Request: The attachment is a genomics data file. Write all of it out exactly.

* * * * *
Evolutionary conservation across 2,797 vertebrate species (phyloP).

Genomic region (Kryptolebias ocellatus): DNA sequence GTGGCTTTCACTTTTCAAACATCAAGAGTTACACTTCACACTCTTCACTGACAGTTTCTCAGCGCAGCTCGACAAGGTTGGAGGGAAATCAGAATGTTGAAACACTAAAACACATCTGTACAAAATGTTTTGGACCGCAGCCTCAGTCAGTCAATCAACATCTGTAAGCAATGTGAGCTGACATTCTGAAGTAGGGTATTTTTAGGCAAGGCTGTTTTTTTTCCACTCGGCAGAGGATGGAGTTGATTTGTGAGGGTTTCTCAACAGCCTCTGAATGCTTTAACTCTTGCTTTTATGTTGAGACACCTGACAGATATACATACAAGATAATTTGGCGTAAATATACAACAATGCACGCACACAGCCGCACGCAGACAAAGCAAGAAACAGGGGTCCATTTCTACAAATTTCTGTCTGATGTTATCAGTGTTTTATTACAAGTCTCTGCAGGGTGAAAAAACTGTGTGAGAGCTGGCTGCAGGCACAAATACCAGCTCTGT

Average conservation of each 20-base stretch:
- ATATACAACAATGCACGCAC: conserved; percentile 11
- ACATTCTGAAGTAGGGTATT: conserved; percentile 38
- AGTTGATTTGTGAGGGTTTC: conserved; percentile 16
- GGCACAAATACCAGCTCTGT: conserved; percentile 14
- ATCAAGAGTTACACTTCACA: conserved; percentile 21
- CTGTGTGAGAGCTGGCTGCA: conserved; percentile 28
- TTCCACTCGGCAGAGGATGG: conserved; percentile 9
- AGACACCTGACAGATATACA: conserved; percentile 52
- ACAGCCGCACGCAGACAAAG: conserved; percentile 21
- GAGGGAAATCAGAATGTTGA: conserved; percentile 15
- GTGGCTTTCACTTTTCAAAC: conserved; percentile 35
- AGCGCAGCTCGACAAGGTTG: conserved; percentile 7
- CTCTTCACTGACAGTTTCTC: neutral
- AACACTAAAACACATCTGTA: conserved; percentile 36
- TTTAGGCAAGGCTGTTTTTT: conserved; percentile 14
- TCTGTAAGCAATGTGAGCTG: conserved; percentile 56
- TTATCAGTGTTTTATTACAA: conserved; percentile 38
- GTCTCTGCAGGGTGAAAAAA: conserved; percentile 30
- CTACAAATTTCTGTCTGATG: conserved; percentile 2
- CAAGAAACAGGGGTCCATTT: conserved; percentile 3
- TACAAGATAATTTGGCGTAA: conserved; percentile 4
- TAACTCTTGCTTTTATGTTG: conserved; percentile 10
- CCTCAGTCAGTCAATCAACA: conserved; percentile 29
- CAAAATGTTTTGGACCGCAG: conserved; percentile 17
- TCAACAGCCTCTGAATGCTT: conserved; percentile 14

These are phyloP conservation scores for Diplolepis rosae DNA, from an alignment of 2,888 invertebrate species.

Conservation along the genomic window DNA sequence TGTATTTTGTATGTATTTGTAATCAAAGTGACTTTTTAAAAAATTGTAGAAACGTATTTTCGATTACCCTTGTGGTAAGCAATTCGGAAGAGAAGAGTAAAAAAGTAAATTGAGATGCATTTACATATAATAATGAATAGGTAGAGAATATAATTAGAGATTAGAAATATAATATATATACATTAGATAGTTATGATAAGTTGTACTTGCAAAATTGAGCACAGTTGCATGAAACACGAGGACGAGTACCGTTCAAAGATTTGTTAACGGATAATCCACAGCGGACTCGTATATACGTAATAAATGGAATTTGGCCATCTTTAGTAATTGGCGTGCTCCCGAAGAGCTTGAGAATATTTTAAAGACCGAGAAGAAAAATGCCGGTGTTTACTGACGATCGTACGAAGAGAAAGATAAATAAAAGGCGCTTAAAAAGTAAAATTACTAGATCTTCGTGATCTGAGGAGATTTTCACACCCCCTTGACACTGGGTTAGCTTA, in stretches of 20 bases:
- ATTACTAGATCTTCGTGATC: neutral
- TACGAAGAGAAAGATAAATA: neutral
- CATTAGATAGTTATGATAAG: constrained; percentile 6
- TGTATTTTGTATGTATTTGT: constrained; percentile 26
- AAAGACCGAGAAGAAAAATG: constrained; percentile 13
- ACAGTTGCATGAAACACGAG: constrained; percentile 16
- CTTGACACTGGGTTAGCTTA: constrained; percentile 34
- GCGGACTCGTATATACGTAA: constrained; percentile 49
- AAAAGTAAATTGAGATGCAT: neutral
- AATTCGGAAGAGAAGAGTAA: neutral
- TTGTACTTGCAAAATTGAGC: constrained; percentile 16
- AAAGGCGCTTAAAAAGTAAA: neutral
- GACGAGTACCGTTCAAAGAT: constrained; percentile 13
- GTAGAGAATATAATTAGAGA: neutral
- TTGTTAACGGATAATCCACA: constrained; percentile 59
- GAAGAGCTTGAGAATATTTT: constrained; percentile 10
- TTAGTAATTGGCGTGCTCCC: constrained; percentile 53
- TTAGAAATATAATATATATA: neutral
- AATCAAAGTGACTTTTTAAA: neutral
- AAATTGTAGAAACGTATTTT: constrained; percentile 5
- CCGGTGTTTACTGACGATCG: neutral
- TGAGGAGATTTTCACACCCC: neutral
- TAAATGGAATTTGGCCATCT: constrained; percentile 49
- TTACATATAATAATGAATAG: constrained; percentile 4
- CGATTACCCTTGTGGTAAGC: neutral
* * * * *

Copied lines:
Evolutionary conservation across 2,797 vertebrate species (phyloP).

Genomic region (Kryptolebias ocellatus): DNA sequence GTGGCTTTCACTTTTCAAACATCAAGAGTTACACTTCACACTCTTCACTGACAGTTTCTCAGCGCAGCTCGACAAGGTTGGAGGGAAATCAGAATGTTGAAACACTAAAACACATCTGTACAAAATGTTTTGGACCGCAGCCTCAGTCAGTCAATCAACATCTGTAAGCAATGTGAGCTGACATTCTGAAGTAGGGTATTTTTAGGCAAGGCTGTTTTTTTTCCACTCGGCAGAGGATGGAGTTGATTTGTGAGGGTTTCTCAACAGCCTCTGAATGCTTTAACTCTTGCTTTTATGTTGAGACACCTGACAGATATACATACAAGATAATTTGGCGTAAATATACAACAATGCACGCACACAGCCGCACGCAGACAAAGCAAGAAACAGGGGTCCATTTCTACAAATTTCTGTCTGATGTTATCAGTGTTTTATTACAAGTCTCTGCAGGGTGAAAAAACTGTGTGAGAGCTGGCTGCAGGCACAAATACCAGCTCTGT

Average conservation of each 20-base stretch:
- ATATACAACAATGCACGCAC: conserved; percentile 11
- ACATTCTGAAGTAGGGTATT: conserved; percentile 38
- AGTTGATTTGTGAGGGTTTC: conserved; percentile 16
- GGCACAAATACCAGCTCTGT: conserved; percentile 14
- ATCAAGAGTTACACTTCACA: conserved; percentile 21
- CTGTGTGAGAGCTGGCTGCA: conserved; percentile 28
- TTCCACTCGGCAGAGGATGG: conserved; percentile 9
- AGACACCTGACAGATATACA: conserved; percentile 52
- ACAGCCGCACGCAGACAAAG: conserved; percentile 21
- GAGGGAAATCAGAATGTTGA: conserved; percentile 15
- GTGGCTTTCACTTTTCAAAC: conserved; percentile 35
- AGCGCAGCTCGACAAGGTTG: conserved; percentile 7
- CTCTTCACTGACAGTTTCTC: neutral
- AACACTAAAACACATCTGTA: conserved; percentile 36
- TTTAGGCAAGGCTGTTTTTT: conserved; percentile 14
- TCTGTAAGCAATGTGAGCTG: conserved; percentile 56
- TTATCAGTGTTTTATTACAA: conserved; percentile 38
- GTCTCTGCAGGGTGAAAAAA: conserved; percentile 30
- CTACAAATTTCTGTCTGATG: conserved; percentile 2
- CAAGAAACAGGGGTCCATTT: conserved; percentile 3
- TACAAGATAATTTGGCGTAA: conserved; percentile 4
- TAACTCTTGCTTTTATGTTG: conserved; percentile 10
- CCTCAGTCAGTCAATCAACA: conserved; percentile 29
- CAAAATGTTTTGGACCGCAG: conserved; percentile 17
- TCAACAGCCTCTGAATGCTT: conserved; percentile 14

These are phyloP conservation scores for Diplolepis rosae DNA, from an alignment of 2,888 invertebrate species.

Conservation along the genomic window DNA sequence TGTATTTTGTATGTATTTGTAATCAAAGTGACTTTTTAAAAAATTGTAGAAACGTATTTTCGATTACCCTTGTGGTAAGCAATTCGGAAGAGAAGAGTAAAAAAGTAAATTGAGATGCATTTACATATAATAATGAATAGGTAGAGAATATAATTAGAGATTAGAAATATAATATATATACATTAGATAGTTATGATAAGTTGTACTTGCAAAATTGAGCACAGTTGCATGAAACACGAGGACGAGTACCGTTCAAAGATTTGTTAACGGATAATCCACAGCGGACTCGTATATACGTAATAAATGGAATTTGGCCATCTTTAGTAATTGGCGTGCTCCCGAAGAGCTTGAGAATATTTTAAAGACCGAGAAGAAAAATGCCGGTGTTTACTGACGATCGTACGAAGAGAAAGATAAATAAAAGGCGCTTAAAAAGTAAAATTACTAGATCTTCGTGATCTGAGGAGATTTTCACACCCCCTTGACACTGGGTTAGCTTA, in stretches of 20 bases:
- ATTACTAGATCTTCGTGATC: neutral
- TACGAAGAGAAAGATAAATA: neutral
- CATTAGATAGTTATGATAAG: constrained; percentile 6
- TGTATTTTGTATGTATTTGT: constrained; percentile 26
- AAAGACCGAGAAGAAAAATG: constrained; percentile 13
- ACAGTTGCATGAAACACGAG: constrained; percentile 16
- CTTGACACTGGGTTAGCTTA: constrained; percentile 34
- GCGGACTCGTATATACGTAA: constrained; percentile 49
- AAAAGTAAATTGAGATGCAT: neutral
- AATTCGGAAGAGAAGAGTAA: neutral
- TTGTACTTGCAAAATTGAGC: constrained; percentile 16
- AAAGGCGCTTAAAAAGTAAA: neutral
- GACGAGTACCGTTCAAAGAT: constrained; percentile 13
- GTAGAGAATATAATTAGAGA: neutral
- TTGTTAACGGATAATCCACA: constrained; percentile 59
- GAAGAGCTTGAGAATATTTT: constrained; percentile 10
- TTAGTAATTGGCGTGCTCCC: constrained; percentile 53
- TTAGAAATATAATATATATA: neutral
- AATCAAAGTGACTTTTTAAA: neutral
- AAATTGTAGAAACGTATTTT: constrained; percentile 5
- CCGGTGTTTACTGACGATCG: neutral
- TGAGGAGATTTTCACACCCC: neutral
- TAAATGGAATTTGGCCATCT: constrained; percentile 49
- TTACATATAATAATGAATAG: constrained; percentile 4
- CGATTACCCTTGTGGTAAGC: neutral